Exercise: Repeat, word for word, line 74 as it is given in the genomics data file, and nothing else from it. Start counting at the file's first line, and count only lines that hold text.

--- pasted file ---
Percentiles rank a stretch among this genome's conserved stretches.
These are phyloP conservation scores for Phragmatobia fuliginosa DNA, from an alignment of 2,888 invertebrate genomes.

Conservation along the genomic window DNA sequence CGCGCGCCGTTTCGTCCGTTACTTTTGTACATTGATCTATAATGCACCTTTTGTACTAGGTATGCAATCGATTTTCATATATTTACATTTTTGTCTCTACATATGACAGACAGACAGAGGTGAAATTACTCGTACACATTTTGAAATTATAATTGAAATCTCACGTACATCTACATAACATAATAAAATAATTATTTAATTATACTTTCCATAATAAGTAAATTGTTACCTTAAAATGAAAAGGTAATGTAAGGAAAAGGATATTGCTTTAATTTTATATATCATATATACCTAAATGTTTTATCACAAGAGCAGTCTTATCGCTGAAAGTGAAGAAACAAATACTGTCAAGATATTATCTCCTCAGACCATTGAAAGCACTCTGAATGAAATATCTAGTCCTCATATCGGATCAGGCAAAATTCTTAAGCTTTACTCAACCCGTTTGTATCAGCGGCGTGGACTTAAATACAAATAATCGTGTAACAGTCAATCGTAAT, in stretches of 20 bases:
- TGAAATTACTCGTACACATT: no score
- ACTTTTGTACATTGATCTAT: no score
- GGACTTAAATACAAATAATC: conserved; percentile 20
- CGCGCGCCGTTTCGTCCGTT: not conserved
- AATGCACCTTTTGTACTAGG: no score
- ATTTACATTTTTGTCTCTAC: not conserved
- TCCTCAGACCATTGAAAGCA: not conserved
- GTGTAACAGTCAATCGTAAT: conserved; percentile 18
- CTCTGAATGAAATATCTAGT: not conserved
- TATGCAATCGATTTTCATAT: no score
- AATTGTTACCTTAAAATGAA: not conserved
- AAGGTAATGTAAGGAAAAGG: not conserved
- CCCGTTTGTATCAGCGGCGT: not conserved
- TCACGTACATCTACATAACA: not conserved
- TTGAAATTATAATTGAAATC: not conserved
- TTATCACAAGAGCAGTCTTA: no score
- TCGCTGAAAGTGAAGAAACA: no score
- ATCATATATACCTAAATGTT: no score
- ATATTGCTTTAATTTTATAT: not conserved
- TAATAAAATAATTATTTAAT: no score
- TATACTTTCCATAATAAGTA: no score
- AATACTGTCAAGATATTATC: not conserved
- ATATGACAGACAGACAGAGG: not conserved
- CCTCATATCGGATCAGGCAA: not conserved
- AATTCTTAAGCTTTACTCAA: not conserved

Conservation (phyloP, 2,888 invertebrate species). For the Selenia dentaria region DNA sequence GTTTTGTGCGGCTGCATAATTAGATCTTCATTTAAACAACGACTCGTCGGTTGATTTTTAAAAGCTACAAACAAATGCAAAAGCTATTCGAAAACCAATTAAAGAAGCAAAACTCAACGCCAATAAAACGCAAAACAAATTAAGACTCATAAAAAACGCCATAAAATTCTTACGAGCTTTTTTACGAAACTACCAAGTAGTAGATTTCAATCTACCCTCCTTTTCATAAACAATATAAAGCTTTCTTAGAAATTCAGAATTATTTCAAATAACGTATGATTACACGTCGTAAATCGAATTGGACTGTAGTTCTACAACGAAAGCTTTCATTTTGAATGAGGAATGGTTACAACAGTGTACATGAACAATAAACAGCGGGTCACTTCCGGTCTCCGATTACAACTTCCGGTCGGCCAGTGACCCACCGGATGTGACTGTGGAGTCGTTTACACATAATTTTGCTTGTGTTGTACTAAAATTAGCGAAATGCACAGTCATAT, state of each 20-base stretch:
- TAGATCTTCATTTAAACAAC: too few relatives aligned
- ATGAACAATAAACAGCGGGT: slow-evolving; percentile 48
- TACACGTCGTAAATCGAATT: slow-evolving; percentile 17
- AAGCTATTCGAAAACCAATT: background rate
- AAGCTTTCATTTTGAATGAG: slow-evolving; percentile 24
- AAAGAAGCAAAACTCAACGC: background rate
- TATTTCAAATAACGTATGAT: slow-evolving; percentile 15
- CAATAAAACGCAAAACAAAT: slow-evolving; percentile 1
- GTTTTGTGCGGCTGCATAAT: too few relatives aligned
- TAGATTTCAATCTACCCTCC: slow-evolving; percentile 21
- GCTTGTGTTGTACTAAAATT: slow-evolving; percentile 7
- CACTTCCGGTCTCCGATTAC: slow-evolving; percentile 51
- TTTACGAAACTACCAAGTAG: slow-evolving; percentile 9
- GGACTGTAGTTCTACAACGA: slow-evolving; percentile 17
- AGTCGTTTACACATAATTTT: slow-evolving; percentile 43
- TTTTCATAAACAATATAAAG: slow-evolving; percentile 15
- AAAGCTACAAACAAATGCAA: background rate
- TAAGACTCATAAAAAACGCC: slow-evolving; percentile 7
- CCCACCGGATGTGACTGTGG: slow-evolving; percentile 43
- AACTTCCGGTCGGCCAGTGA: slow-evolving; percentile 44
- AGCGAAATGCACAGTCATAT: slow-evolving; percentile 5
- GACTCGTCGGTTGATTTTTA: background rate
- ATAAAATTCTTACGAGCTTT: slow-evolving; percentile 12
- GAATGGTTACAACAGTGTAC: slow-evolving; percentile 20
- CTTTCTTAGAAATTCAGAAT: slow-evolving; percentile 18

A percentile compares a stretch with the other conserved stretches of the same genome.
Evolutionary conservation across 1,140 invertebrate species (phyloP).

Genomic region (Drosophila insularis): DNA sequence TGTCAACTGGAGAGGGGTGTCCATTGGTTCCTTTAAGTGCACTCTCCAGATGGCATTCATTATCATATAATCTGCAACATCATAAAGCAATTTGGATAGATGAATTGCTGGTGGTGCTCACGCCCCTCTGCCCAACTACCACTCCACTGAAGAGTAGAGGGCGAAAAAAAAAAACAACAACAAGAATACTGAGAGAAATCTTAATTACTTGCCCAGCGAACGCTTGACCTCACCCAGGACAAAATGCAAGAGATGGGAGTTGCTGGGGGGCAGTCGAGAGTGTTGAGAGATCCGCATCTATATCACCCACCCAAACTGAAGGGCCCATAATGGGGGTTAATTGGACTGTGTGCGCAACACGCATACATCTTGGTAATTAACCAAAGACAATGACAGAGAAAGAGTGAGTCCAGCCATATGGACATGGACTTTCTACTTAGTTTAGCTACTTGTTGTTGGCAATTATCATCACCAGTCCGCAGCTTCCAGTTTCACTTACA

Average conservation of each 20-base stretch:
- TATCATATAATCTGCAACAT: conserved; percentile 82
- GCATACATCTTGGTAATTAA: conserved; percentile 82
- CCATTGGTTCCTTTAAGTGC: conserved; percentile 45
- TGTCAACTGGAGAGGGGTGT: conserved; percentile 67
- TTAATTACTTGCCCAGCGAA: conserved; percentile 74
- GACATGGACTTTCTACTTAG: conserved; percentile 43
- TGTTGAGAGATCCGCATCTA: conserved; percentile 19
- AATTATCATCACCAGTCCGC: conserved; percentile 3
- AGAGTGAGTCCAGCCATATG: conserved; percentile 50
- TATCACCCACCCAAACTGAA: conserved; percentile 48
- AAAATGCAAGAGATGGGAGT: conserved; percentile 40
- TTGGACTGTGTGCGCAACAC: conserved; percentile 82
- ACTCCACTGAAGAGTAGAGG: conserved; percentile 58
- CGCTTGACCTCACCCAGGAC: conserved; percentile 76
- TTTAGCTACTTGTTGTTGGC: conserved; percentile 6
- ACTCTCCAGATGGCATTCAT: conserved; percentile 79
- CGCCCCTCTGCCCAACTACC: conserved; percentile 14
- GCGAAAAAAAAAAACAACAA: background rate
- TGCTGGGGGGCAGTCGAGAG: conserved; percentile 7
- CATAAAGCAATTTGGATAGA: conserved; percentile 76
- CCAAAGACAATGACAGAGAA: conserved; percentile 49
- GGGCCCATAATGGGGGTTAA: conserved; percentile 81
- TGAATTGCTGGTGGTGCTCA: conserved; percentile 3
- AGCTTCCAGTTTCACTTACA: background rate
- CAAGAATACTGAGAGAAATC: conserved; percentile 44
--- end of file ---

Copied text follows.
- ACTCTCCAGATGGCATTCAT: conserved; percentile 79